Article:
No matter what your particular political beliefs are, this is not the time to undermine your child’s sense of confidence in our country’s leadership.   What you can tell them is that hurting people is wrong and that this man was caught and put in jail. That is reassuring to children. What is  not reassuring to your children is venting your own anger at either jihadists, or the incompetence of our own government.

The hard thing is that this terrorist attempt, bungled as it was, really reminds us that this violence is very likely to become more common here. The safety we felt as kids, at least about war here on our own soil, is over. We do have to remember that most children in the world live with fear and violence as an everyday reality.  We can help our children tolerate their fear if we make sure we are not in denial about how much they know and help them make sense of this frightening reality.

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It’s Really Outer-Parenting vs. Inner Parenting
November 26, 2009 · Posted in K-5 Kids, Media, Mental Health, Parenting, Preschoolers, Pressure on Children, Spoiling · Permalink · Comments (1)

1101091130_400Over-parenting has made it to the cover of Time Magazine! An easy read, the article outlines how an over-investment in childrens’ “success” coupled with exaggerated worries about safety has lead to an odd combination of pressure and coddling.

What is really fascinating is that at the same time the American Psychological Association has released Stress in America 2009,  showing that parents are very out of touch with their children’s anxiety. Distracted by the focus on achievement and sheltering children from pain, parents are missing the point.  Children are capable of more independence and very much need our emotional support for their inner lives.

Since no parent wants to be unaware of their child’s emotional life this is a great wake up call. A reorienting of our values toward the inner life rather than the outer trappings will help children feel a real sense of protection and support.

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Weight and See
November 10, 2009 · Posted in Adult Children, Feeding, K-5 Kids, Media, Parenting, Preschoolers · Permalink · Comments (3)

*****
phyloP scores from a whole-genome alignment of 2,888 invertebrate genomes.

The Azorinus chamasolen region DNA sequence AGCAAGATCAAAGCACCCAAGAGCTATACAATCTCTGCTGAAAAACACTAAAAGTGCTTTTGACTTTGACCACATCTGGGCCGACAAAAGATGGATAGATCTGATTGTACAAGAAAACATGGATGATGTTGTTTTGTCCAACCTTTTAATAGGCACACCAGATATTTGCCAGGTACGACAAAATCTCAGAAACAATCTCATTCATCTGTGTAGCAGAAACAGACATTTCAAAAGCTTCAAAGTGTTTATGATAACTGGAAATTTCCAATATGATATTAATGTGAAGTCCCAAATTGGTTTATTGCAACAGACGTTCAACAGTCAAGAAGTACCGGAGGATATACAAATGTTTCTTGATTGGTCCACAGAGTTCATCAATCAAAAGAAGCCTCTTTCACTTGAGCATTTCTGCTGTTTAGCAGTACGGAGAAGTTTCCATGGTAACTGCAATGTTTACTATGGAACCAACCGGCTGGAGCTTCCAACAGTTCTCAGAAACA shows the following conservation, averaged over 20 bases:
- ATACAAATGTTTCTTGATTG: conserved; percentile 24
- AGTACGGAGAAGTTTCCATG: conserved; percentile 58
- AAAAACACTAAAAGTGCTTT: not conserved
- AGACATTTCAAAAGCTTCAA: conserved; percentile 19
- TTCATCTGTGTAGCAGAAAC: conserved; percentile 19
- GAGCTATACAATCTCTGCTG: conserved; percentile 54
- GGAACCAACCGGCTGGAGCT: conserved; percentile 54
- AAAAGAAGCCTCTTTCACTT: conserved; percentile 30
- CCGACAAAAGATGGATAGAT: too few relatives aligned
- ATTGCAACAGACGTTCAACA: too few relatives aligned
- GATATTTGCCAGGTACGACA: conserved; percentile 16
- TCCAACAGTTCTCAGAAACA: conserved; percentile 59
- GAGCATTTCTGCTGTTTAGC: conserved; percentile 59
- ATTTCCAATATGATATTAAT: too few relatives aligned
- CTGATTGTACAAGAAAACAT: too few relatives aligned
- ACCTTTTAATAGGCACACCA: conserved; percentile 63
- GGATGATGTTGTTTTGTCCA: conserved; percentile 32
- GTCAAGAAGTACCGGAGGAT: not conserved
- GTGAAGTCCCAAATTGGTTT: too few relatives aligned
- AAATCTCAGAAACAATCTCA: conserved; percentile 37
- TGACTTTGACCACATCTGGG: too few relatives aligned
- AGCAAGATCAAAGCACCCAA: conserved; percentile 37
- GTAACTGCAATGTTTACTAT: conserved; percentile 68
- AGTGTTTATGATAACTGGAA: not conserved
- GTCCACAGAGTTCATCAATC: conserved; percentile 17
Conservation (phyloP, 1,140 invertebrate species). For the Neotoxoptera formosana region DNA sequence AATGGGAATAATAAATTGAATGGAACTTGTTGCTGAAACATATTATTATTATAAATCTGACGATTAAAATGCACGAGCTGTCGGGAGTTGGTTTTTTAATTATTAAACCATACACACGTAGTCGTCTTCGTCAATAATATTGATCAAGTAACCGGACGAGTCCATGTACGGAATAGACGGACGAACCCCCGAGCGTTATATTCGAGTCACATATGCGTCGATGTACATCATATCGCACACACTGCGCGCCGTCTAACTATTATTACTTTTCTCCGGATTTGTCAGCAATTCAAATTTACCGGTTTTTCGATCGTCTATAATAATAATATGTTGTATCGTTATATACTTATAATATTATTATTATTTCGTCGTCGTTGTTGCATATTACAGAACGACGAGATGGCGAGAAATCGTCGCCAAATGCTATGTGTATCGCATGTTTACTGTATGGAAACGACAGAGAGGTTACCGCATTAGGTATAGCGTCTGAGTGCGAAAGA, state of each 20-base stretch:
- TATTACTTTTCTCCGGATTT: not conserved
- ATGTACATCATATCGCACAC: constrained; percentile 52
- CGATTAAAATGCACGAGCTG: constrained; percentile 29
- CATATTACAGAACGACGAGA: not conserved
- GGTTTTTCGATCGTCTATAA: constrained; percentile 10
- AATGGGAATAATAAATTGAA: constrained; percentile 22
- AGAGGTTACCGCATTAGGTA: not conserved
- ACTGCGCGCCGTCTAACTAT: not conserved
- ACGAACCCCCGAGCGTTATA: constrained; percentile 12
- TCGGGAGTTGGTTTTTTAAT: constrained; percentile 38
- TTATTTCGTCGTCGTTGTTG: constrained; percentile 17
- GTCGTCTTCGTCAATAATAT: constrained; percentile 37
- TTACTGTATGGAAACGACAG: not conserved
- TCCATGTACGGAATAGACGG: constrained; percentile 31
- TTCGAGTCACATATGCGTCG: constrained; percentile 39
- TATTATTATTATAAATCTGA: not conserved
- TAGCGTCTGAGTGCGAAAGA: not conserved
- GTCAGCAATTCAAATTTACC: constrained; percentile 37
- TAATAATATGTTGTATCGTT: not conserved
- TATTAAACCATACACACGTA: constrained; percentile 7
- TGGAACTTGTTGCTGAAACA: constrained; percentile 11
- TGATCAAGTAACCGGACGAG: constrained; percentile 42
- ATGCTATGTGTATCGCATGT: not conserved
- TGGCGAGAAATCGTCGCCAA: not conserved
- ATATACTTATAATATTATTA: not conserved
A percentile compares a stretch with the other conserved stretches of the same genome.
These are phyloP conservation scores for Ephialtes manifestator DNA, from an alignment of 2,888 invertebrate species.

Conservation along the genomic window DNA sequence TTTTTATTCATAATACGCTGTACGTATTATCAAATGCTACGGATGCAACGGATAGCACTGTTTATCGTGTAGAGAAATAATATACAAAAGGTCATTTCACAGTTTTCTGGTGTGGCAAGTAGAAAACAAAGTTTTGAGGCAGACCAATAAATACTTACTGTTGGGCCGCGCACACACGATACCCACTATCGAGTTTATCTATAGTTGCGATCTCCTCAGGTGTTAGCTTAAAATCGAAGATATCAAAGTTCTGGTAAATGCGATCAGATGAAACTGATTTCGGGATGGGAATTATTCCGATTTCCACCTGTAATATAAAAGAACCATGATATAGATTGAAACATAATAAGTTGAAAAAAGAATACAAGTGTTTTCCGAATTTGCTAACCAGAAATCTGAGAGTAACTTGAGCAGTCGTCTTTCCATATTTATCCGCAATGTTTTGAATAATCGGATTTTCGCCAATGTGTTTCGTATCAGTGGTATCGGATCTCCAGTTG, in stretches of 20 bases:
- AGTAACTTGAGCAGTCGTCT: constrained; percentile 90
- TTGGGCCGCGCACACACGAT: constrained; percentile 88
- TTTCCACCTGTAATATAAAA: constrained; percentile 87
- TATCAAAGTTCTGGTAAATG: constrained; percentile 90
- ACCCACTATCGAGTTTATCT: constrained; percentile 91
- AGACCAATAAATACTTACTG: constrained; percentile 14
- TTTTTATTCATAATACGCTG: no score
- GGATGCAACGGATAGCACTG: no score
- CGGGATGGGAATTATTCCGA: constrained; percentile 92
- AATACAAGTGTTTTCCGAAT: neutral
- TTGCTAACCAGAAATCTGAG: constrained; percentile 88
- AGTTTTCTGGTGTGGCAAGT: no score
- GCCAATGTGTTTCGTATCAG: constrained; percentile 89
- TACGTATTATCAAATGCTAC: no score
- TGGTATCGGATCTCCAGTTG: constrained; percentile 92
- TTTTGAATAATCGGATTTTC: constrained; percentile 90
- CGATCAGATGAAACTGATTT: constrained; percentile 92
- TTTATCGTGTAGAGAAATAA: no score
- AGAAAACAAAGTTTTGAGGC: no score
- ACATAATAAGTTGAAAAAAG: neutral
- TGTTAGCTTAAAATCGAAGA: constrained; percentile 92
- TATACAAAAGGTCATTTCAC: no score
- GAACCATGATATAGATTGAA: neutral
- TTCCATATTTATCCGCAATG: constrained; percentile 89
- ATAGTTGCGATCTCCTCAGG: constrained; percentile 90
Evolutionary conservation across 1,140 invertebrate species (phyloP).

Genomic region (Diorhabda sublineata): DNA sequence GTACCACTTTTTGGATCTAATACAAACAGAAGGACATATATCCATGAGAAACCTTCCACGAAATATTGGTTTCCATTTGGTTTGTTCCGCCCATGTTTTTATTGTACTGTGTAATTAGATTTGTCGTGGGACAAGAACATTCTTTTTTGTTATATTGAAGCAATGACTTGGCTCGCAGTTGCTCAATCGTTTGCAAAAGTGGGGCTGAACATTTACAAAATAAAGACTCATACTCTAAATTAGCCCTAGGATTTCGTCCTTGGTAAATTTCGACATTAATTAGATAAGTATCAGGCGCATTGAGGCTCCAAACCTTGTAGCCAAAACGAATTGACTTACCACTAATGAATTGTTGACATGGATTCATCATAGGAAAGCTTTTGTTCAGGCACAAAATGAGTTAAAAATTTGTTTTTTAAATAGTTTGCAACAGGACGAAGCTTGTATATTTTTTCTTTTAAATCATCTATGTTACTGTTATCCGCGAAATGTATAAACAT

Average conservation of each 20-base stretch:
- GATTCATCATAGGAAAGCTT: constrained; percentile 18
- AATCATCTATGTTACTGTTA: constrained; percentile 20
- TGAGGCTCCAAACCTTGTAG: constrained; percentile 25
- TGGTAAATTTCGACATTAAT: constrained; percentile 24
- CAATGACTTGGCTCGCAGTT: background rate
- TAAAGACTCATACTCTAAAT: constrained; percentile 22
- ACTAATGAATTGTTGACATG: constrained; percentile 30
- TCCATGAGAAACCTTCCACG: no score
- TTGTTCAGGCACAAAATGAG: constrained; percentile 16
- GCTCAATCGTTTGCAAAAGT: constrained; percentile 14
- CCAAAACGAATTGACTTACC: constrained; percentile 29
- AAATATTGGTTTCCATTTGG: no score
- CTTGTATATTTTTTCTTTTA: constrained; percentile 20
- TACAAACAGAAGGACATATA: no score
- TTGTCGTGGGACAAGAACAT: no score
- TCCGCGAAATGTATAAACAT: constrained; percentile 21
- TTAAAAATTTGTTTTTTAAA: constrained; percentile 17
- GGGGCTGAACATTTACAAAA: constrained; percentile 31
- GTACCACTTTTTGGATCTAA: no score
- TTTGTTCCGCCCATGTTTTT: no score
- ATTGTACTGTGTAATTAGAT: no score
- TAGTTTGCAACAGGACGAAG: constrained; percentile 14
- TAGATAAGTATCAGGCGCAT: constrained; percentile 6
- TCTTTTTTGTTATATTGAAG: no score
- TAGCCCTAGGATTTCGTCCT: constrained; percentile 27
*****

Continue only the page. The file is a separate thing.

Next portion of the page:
Pair of big heavy dumbbells over white backgroundBody image, weight, eating habits and health is now a thoroughly unavoidable minefield for ourselves and our children.  The culture is now poly-partially-nonhydrogenatedly saturated in intensity about our bodies. Perfectly healthy girls and boys as young as four worry about being fat while a vast number of people in our country overeat to the point of morbid obesity.  There is pressure for women to be sexy and slim (except their ‘bump’) during pregnancy and a culture that orders in, dines out and watches Food Network 24/7. Oye!

It is all very confusing and daunting. If it were as easy as modeling good habits for our children many of us would fare well. But what about the inner negative thoughts that most women and many men have when we are even a few pounds overweight? Pretty hard to get rid of those. The bottom line is that this struggle between the love of food and the pressure to be thin is just a fact of life. The problems of our food system and the media influence are here to stay.

So what to do? One thing is to not buy into the fact that there are choices you can make to fully protect your children from weight issues or body image issues.  You can set a pretty good example and have a pretty decent balance between discipline and indulgence and still have children who struggle with weight or thoughts about weight. There is no one rule like “no junk in the house”, or “don’t prohibit or your kids will seek it elsewhere in spades” that ensures anything.  We need to admit that the forces are greater than any one rule or philosophy so we don’t carry all the responsibility on our shoulders.

Try to stay in the middle path is the best we can suggest. Model moderation, exercise and encourage physical activity. Have swimming, hiking, skiing or bike riding be family activities, not just activities that you sign your children up for–they imitate you more than anything. Have family meals. Teach your children about advertising early on — show them how billboards and commercials trick you into wanting more and more and subtly convince you that you are not good enough as you are.  Once kids understand how advertising works it provides a bit of protection against the media and gives a sense of empowerment.

Most of all try and accept the fluctuations in your child’s weight and work on accepting their body type as you work on accepting yours. This is very hard work for most people, no matter what they weigh, or how they eat, so know you are in good company.

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Where The Wild Truths Are
October 29, 2009 · Posted in Media, Parenting, Relationships, Separation/Divorce · Permalink · Comments (4)

header_main_wild_thingsJean and I went to see “Where the Wild Things Are” in all its glory on the IMAX screen. Our reactions and thoughts about the film were IMAX in their magnitude, as well. The film addresses the most complex existential questions in family life.